Jihoon didn’t know the reason for his frustration underneath that rebuttal. He didn’t know why his eyebrows pressed together whenever Soonyoung brought up the idea of going down to Earth. Neither did he know why he didn’t want Soonyoung to go, to leave his side, even if it was only for thirty-four days.

As if water was thrown over his blazing fire above his head, he looked down to see his hand, so gently, tucked into a warm, pale one— yet shaking with coldness or fear, he never knew. Jihoon wanted to hold onto this hand like a lifeline, even if it was just for a second. He didn’t want to come to terms with his heart, which was beating faster than the most rhythmic songs he ever composed.

Above Jihoon’s line of vision, Soonyoung puffed out his bottom lip. “One in a hundred thousand is still a chance.” The slight crack in his voice reminded Jihoon of the vulnerable, weak Soonyoung when he first arrived to the Heavens.

 

Back Then

 

“Yeah, just over there, open that door!”

Jihoon felt like his ears were going to fall off just hearing Mr. Choi repeat that command over a billion times. Jihoon was in the Angel Group Thirteen, since he had turned into an angel in the thirteenth generation. A new group is formed every fifteen years, and the first one would always be the ‘supervisor’. For Group Thirteen, a young angel that went by the name of Choi Seungcheol was assigned as the role. He was just a year older than Jihoon, which made Jihoon wonder what was so important about him that he had to obey.

The door at the end of the hall had gaps that revealed light rays, imprinting silver lines on the cemented ground. It was just his second day here, and he had to open some door ? What was it for anyway?

When he gripped tight onto the door handle, he was chanting to himself, I’ll get out of here. Right after I get this door swung open, I’ll return to my room. His room; the one with a grand piano sitting in the corner by a window, the one that had its lights turned on until the irrational hours of the night, the one that he’d grown to love in the first forty-eight hours.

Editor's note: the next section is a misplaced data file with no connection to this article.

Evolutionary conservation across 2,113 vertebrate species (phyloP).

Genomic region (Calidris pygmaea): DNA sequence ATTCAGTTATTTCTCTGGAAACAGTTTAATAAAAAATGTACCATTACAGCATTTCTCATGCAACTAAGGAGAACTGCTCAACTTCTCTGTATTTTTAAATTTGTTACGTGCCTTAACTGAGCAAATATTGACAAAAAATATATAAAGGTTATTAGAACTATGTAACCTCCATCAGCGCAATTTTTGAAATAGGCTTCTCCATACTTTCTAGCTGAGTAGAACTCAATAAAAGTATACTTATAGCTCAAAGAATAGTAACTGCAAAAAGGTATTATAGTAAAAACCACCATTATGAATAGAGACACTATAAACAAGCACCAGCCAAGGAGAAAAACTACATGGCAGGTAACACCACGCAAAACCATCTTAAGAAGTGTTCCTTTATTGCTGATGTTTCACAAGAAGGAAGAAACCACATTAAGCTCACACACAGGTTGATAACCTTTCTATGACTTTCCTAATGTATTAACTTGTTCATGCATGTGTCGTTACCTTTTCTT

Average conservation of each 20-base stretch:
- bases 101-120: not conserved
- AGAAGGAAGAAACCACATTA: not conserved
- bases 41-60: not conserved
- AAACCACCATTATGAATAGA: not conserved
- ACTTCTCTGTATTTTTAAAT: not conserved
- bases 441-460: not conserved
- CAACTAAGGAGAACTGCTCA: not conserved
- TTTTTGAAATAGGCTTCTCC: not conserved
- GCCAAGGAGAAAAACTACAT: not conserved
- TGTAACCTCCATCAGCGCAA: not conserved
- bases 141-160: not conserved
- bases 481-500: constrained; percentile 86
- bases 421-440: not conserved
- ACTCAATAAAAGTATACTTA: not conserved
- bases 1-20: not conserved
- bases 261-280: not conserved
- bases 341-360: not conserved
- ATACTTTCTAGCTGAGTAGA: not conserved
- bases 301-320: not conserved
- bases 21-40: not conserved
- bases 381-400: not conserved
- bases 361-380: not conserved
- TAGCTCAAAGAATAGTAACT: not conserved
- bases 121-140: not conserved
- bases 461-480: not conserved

Jihoon opened his mouth as more light pierced into the lobby. “Wel—”

“Get me out of here.” A pleading face clutched Jihoon’s white robe in his fists, staring up at him like a bear who wanted to be freed.

An animated tiger t-shirt. Messy black hair. Dried tears. Jihoon realised that this person wasn’t even supposed to be up in the Heavens, they weren’t wearing the correct dress code – white clothes – and neither were they ready to enter! Plus, he didn’t think an angel could reject walking through the doors of the Heavens, right? It was against the rules!

With a steady hand, Jihoon curled his fingers around this person’s right wrist, and was surprised to find it bathed in sweat. “I, uh, I’m sorry, sir, you can’t ‘get out of here’, this is—”

Jihoon’s eyes widened and his hands fell to his sides when the person in front of him – who didn’t look much older, or much younger than him – fell to the floor in despair. “Tell me this is not what it’s meant to be. This is not what it is.”

A burning feeling was tempted to explode out of Jihoon’s mind. Pity filled his eyes, but what would Mr. Choi say if he finds out Jihoon didn’t open the door and let the new person in? What would other angels say about him after this?

“Look,” Jihoon started, but didn’t know how to continue, or what to say. “I… don’t think you should—”

“I shouldn’t be here.” The boy held his face in his hands, his eyes slanted and monolidded, staring straight, like he was wondering what those rays on the ground were. “Where is this…? No—” the boy’s hands scurried around, as if he was looking for something on the floor— “The dance competition. The assembly. My…”